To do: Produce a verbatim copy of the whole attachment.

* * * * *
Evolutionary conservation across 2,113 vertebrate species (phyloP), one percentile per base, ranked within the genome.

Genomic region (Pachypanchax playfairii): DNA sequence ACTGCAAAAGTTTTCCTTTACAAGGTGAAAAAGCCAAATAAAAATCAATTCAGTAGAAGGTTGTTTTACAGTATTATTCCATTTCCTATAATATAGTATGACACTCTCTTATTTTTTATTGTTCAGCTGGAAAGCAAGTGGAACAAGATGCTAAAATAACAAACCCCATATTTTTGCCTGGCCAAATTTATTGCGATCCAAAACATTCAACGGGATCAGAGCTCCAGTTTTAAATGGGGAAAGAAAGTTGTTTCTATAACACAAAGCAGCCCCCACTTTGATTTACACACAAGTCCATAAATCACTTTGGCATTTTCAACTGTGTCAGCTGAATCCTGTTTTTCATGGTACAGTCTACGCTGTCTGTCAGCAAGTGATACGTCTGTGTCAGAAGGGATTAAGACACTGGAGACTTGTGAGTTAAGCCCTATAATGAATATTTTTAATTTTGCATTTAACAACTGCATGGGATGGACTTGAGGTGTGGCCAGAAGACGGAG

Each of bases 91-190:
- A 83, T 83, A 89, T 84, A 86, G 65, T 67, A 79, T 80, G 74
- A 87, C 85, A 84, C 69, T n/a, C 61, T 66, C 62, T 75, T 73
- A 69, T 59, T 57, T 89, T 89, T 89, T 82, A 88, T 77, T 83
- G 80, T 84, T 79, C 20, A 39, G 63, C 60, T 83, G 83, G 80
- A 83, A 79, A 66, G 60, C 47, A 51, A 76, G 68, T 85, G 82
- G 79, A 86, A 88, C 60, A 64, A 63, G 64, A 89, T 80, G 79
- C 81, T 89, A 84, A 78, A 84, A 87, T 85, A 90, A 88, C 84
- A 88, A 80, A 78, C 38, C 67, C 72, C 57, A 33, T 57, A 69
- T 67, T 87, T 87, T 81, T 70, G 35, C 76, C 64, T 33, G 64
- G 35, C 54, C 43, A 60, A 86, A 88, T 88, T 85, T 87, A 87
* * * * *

Evolutionary conservation across 2,113 vertebrate species (phyloP), one percentile per base, ranked within the genome.

Genomic region (Pachypanchax playfairii): DNA sequence ACTGCAAAAGTTTTCCTTTACAAGGTGAAAAAGCCAAATAAAAATCAATTCAGTAGAAGGTTGTTTTACAGTATTATTCCATTTCCTATAATATAGTATGACACTCTCTTATTTTTTATTGTTCAGCTGGAAAGCAAGTGGAACAAGATGCTAAAATAACAAACCCCATATTTTTGCCTGGCCAAATTTATTGCGATCCAAAACATTCAACGGGATCAGAGCTCCAGTTTTAAATGGGGAAAGAAAGTTGTTTCTATAACACAAAGCAGCCCCCACTTTGATTTACACACAAGTCCATAAATCACTTTGGCATTTTCAACTGTGTCAGCTGAATCCTGTTTTTCATGGTACAGTCTACGCTGTCTGTCAGCAAGTGATACGTCTGTGTCAGAAGGGATTAAGACACTGGAGACTTGTGAGTTAAGCCCTATAATGAATATTTTTAATTTTGCATTTAACAACTGCATGGGATGGACTTGAGGTGTGGCCAGAAGACGGAG

Each of bases 91-190:
- A 83, T 83, A 89, T 84, A 86, G 65, T 67, A 79, T 80, G 74
- A 87, C 85, A 84, C 69, T n/a, C 61, T 66, C 62, T 75, T 73
- A 69, T 59, T 57, T 89, T 89, T 89, T 82, A 88, T 77, T 83
- G 80, T 84, T 79, C 20, A 39, G 63, C 60, T 83, G 83, G 80
- A 83, A 79, A 66, G 60, C 47, A 51, A 76, G 68, T 85, G 82
- G 79, A 86, A 88, C 60, A 64, A 63, G 64, A 89, T 80, G 79
- C 81, T 89, A 84, A 78, A 84, A 87, T 85, A 90, A 88, C 84
- A 88, A 80, A 78, C 38, C 67, C 72, C 57, A 33, T 57, A 69
- T 67, T 87, T 87, T 81, T 70, G 35, C 76, C 64, T 33, G 64
- G 35, C 54, C 43, A 60, A 86, A 88, T 88, T 85, T 87, A 87